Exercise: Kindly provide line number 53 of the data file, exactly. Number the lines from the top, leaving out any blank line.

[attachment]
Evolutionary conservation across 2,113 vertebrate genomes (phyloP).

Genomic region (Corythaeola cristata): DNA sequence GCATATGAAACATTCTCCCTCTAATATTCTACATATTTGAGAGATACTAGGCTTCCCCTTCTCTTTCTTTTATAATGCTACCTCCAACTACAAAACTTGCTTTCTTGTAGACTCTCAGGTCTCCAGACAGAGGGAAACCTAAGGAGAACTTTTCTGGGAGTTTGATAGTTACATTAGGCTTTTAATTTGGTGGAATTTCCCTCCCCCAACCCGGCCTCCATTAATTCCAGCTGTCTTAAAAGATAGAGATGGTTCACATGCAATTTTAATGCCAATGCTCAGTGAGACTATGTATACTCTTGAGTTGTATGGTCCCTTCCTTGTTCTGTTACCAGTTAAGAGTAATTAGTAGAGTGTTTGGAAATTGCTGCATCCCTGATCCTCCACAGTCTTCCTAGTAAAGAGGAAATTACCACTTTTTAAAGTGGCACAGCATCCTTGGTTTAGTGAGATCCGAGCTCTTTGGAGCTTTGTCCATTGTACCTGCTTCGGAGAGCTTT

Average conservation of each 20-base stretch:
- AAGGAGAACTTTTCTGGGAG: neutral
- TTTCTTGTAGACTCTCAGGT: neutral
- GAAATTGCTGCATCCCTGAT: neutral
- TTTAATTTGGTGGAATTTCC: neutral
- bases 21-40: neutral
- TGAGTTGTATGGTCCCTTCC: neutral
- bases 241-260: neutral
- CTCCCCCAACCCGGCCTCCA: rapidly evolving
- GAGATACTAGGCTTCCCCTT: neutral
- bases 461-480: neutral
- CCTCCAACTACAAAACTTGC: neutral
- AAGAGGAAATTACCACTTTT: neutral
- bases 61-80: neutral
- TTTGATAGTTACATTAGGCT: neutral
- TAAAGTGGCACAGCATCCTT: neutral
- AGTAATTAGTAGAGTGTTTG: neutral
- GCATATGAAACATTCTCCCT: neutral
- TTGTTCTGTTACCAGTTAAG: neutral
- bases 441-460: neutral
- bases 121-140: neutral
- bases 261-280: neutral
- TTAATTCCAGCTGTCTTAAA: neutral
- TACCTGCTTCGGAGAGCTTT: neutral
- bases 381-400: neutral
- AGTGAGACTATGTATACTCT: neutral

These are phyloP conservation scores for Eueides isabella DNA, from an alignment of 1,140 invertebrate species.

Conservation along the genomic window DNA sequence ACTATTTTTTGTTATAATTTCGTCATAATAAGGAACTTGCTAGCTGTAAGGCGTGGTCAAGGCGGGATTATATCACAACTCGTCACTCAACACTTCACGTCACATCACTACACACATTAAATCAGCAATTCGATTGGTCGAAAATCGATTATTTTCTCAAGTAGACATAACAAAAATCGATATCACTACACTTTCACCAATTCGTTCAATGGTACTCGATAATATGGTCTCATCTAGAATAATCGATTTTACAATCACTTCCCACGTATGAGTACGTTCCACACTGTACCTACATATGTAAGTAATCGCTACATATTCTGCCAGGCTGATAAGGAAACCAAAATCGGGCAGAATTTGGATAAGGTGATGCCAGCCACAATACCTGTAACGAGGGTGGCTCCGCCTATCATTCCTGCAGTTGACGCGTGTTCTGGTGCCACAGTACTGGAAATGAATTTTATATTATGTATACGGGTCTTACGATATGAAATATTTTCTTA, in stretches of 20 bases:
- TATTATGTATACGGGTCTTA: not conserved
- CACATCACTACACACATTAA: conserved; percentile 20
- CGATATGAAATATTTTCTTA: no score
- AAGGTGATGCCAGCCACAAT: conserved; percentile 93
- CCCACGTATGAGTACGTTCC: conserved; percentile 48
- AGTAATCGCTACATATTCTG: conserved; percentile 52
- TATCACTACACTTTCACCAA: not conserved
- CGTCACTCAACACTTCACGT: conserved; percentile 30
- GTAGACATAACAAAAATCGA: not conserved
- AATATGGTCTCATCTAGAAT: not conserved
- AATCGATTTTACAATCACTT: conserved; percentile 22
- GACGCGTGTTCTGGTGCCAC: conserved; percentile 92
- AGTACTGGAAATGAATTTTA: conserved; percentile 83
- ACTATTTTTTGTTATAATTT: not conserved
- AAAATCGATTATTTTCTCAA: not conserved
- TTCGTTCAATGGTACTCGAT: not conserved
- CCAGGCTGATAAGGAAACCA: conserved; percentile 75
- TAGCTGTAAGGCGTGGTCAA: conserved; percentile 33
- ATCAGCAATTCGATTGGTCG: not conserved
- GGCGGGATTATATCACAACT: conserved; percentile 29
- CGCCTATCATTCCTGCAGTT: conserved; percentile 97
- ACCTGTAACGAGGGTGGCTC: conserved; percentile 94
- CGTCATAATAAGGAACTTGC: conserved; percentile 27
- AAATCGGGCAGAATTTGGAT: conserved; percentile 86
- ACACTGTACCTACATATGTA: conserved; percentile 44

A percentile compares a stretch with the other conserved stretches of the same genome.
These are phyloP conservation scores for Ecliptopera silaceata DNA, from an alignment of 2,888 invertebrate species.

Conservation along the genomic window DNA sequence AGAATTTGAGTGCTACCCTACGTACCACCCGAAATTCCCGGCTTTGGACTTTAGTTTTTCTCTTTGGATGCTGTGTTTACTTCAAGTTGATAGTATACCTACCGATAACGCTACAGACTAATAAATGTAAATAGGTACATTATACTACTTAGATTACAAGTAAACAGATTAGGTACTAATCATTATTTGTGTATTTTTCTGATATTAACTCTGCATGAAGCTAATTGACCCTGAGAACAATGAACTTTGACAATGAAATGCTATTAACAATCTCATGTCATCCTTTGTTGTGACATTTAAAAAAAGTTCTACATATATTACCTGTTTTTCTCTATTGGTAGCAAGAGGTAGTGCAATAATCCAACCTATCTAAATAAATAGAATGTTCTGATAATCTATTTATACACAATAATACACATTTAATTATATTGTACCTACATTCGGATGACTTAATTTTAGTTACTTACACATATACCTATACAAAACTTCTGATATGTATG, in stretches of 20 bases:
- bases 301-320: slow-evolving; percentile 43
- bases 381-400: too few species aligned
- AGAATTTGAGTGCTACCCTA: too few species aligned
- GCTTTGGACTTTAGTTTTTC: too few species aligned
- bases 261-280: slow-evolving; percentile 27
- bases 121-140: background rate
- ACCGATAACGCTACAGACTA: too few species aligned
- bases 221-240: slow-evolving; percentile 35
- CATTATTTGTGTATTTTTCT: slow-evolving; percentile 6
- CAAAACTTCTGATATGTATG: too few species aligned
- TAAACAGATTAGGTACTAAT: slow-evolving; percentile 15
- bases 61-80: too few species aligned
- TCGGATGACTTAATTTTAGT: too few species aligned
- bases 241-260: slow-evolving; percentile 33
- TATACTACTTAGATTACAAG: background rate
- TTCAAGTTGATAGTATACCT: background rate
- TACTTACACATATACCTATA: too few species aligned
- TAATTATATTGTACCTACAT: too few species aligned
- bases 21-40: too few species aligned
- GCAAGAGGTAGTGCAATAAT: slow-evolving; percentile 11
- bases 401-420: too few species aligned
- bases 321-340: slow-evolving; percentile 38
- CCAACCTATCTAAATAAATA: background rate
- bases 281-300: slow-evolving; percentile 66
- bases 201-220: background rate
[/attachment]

- CGTCATAATAAGGAACTTGC: conserved; percentile 27